Three more alternatives I'm comparing against are the Canon EF-S 15-85mm f/3.5-5.6 IS (not as fast but has better zoom), the EF 24-70 f/2.8L (less on the wide angle, and probably a little heavy), and the EF 24-105 f/4L (as a cheaper option to the 24-70).

    Not having a wide angle might mean having to use my Canon S90 backup camera for such shots when traveling overseas. Pros of getting EF-S is that they are designed for the crop factor of the 550D, and they are both lighter cheaper.

    A friend of mine who has the 450D and 5D Mk II has both the EF-S 17-55 f/2.8 and the EF 24-70 f/2.8L and recommends the EF-S for the lighter weight, lower cost and for the wider angle. On the other hand two people I know say Canon/Nikon/etc. are probably going to go full-frame-only eventually (I assume 5-15 years time) as the price of the full-frame cameras drop. That would make my EF-S lenses obsolete.

    I've also heard the stories from 2 Minolta users whose lenses are of little use now, hence my concern. On the other hand, maybe the entry-level 1.6 crop factor market is here to stay, given there's always a market due to the lighter weight and cheaper price? I could also get a full-frame now, but the 5D Mk II isn't really a good choice for a first DSLR, and the additional cost of the 24-70 f/2.8L would put the combo out of my budget. Also, I would expect lenses to last longer than the DSLR bodies. Of course with every choice there's a risk involved, but I would think I should be able to make an educated guess as to the best choice given current circumstances. Any thoughts? I know sometimes these choices tend to boil down to a matter of personal preference, but such opinions are welcome too.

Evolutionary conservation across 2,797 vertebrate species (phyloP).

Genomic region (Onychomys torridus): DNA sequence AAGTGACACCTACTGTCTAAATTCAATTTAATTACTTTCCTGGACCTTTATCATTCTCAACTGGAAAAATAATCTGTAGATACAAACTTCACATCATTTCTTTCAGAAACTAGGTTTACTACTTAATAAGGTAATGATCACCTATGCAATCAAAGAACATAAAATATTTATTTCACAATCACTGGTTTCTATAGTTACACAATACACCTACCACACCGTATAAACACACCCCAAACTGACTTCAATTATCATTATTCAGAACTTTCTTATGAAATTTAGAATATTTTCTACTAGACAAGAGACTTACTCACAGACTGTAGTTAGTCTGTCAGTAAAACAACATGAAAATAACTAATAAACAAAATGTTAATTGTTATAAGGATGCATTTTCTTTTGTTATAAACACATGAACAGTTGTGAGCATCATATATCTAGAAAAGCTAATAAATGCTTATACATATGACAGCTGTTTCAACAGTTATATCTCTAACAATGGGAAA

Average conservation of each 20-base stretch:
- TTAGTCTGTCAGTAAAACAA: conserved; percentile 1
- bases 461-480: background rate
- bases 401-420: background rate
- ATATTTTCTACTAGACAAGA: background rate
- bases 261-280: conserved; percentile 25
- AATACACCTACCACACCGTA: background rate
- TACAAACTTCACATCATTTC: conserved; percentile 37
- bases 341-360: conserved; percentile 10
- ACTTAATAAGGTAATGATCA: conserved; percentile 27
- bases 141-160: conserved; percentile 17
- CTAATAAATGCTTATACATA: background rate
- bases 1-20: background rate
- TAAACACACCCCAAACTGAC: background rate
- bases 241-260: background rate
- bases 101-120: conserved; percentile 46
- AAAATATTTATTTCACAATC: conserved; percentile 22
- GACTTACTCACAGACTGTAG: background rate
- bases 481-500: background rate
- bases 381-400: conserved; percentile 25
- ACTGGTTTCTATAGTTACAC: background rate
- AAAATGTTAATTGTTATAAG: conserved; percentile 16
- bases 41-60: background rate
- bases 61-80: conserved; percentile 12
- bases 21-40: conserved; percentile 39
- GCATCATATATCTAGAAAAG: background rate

Yes it is hard to read

    When come into this question: Canon or Nikon, it can drag for 10 pages, or can just suddenly stop there.

    I've underline a few points, that i thought you have made up your mind...

    Anyway, my suggestion base on your concern
    1. Can be either Canon or Nikon. Beside spec and money, actually ergonomic, feeling when using, holding, does play a role
    2. Since you got source of lens can be loan, I guess Canon is your choice.
    3. 550D + 17-55 is a very good combination. You have the budget, just get this. But this may not sufficient for indoor baby / portrait. A faster prime (large aperture) is needed, such as Sigma 30 f1.4, or if you only prefer Canon, 28 f1.8, 35 f2.
    4. Before commit on a prime lens, do try out different focal length (using your zoom, fixed at that particular focal length to shoot), see which one you feel is more suitable for portrait. Some prefer 50mm n crop, some prefer 30~35mm om crop.